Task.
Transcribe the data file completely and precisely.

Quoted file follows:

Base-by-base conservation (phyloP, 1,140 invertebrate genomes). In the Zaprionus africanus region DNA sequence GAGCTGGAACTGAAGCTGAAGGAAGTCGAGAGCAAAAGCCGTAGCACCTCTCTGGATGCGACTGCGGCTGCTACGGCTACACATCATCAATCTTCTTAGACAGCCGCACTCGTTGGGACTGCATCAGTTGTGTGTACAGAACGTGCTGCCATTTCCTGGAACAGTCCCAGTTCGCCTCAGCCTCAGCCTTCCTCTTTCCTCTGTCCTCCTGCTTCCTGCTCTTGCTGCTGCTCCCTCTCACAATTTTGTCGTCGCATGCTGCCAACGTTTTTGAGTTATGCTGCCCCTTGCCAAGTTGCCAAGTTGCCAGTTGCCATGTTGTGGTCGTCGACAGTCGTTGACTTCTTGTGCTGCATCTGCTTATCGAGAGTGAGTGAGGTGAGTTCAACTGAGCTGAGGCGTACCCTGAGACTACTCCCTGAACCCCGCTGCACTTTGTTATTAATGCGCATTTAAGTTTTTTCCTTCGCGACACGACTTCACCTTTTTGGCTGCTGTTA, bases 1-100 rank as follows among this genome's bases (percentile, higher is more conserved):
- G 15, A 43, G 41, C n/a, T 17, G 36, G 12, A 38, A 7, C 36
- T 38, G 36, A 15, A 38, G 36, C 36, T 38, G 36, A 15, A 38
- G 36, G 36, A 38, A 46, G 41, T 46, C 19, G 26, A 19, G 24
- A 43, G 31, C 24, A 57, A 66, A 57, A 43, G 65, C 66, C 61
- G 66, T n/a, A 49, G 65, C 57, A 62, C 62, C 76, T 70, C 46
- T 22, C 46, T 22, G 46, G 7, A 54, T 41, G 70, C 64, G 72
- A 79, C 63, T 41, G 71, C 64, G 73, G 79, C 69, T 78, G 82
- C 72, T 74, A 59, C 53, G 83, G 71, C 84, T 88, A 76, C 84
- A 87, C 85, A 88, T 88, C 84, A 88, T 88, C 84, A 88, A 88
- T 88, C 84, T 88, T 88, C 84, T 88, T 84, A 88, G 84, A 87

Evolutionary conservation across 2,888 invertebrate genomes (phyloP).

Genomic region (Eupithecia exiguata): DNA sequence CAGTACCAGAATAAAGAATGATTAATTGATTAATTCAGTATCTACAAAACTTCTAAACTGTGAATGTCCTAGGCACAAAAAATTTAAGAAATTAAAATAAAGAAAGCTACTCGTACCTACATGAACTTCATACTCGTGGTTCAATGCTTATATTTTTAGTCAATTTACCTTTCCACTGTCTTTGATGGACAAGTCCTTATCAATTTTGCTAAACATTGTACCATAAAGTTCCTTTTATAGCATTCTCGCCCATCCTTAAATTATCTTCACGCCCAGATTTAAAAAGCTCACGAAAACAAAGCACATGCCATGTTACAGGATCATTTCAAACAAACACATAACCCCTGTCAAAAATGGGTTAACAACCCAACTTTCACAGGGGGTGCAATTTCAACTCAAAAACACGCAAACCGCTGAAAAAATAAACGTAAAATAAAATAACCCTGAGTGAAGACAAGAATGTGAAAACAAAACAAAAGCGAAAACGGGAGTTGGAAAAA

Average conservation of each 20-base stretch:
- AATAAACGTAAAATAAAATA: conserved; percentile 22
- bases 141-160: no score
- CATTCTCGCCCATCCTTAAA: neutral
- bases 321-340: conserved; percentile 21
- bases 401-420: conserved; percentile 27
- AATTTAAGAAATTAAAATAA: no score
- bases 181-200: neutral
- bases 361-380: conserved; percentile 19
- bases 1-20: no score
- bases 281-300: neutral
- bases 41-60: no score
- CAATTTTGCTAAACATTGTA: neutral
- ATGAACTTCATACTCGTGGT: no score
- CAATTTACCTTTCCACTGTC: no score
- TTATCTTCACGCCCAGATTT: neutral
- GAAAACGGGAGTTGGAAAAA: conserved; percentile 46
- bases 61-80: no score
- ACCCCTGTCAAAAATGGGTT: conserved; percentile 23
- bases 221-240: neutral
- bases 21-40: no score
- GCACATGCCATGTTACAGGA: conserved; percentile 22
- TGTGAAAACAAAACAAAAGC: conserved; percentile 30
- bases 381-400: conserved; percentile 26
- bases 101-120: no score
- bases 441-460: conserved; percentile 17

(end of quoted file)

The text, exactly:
Base-by-base conservation (phyloP, 1,140 invertebrate genomes). In the Zaprionus africanus region DNA sequence GAGCTGGAACTGAAGCTGAAGGAAGTCGAGAGCAAAAGCCGTAGCACCTCTCTGGATGCGACTGCGGCTGCTACGGCTACACATCATCAATCTTCTTAGACAGCCGCACTCGTTGGGACTGCATCAGTTGTGTGTACAGAACGTGCTGCCATTTCCTGGAACAGTCCCAGTTCGCCTCAGCCTCAGCCTTCCTCTTTCCTCTGTCCTCCTGCTTCCTGCTCTTGCTGCTGCTCCCTCTCACAATTTTGTCGTCGCATGCTGCCAACGTTTTTGAGTTATGCTGCCCCTTGCCAAGTTGCCAAGTTGCCAGTTGCCATGTTGTGGTCGTCGACAGTCGTTGACTTCTTGTGCTGCATCTGCTTATCGAGAGTGAGTGAGGTGAGTTCAACTGAGCTGAGGCGTACCCTGAGACTACTCCCTGAACCCCGCTGCACTTTGTTATTAATGCGCATTTAAGTTTTTTCCTTCGCGACACGACTTCACCTTTTTGGCTGCTGTTA, bases 1-100 rank as follows among this genome's bases (percentile, higher is more conserved):
- G 15, A 43, G 41, C n/a, T 17, G 36, G 12, A 38, A 7, C 36
- T 38, G 36, A 15, A 38, G 36, C 36, T 38, G 36, A 15, A 38
- G 36, G 36, A 38, A 46, G 41, T 46, C 19, G 26, A 19, G 24
- A 43, G 31, C 24, A 57, A 66, A 57, A 43, G 65, C 66, C 61
- G 66, T n/a, A 49, G 65, C 57, A 62, C 62, C 76, T 70, C 46
- T 22, C 46, T 22, G 46, G 7, A 54, T 41, G 70, C 64, G 72
- A 79, C 63, T 41, G 71, C 64, G 73, G 79, C 69, T 78, G 82
- C 72, T 74, A 59, C 53, G 83, G 71, C 84, T 88, A 76, C 84
- A 87, C 85, A 88, T 88, C 84, A 88, T 88, C 84, A 88, A 88
- T 88, C 84, T 88, T 88, C 84, T 88, T 84, A 88, G 84, A 87

Evolutionary conservation across 2,888 invertebrate genomes (phyloP).

Genomic region (Eupithecia exiguata): DNA sequence CAGTACCAGAATAAAGAATGATTAATTGATTAATTCAGTATCTACAAAACTTCTAAACTGTGAATGTCCTAGGCACAAAAAATTTAAGAAATTAAAATAAAGAAAGCTACTCGTACCTACATGAACTTCATACTCGTGGTTCAATGCTTATATTTTTAGTCAATTTACCTTTCCACTGTCTTTGATGGACAAGTCCTTATCAATTTTGCTAAACATTGTACCATAAAGTTCCTTTTATAGCATTCTCGCCCATCCTTAAATTATCTTCACGCCCAGATTTAAAAAGCTCACGAAAACAAAGCACATGCCATGTTACAGGATCATTTCAAACAAACACATAACCCCTGTCAAAAATGGGTTAACAACCCAACTTTCACAGGGGGTGCAATTTCAACTCAAAAACACGCAAACCGCTGAAAAAATAAACGTAAAATAAAATAACCCTGAGTGAAGACAAGAATGTGAAAACAAAACAAAAGCGAAAACGGGAGTTGGAAAAA

Average conservation of each 20-base stretch:
- AATAAACGTAAAATAAAATA: conserved; percentile 22
- bases 141-160: no score
- CATTCTCGCCCATCCTTAAA: neutral
- bases 321-340: conserved; percentile 21
- bases 401-420: conserved; percentile 27
- AATTTAAGAAATTAAAATAA: no score
- bases 181-200: neutral
- bases 361-380: conserved; percentile 19
- bases 1-20: no score
- bases 281-300: neutral
- bases 41-60: no score
- CAATTTTGCTAAACATTGTA: neutral
- ATGAACTTCATACTCGTGGT: no score
- CAATTTACCTTTCCACTGTC: no score
- TTATCTTCACGCCCAGATTT: neutral
- GAAAACGGGAGTTGGAAAAA: conserved; percentile 46
- bases 61-80: no score
- ACCCCTGTCAAAAATGGGTT: conserved; percentile 23
- bases 221-240: neutral
- bases 21-40: no score
- GCACATGCCATGTTACAGGA: conserved; percentile 22
- TGTGAAAACAAAACAAAAGC: conserved; percentile 30
- bases 381-400: conserved; percentile 26
- bases 101-120: no score
- bases 441-460: conserved; percentile 17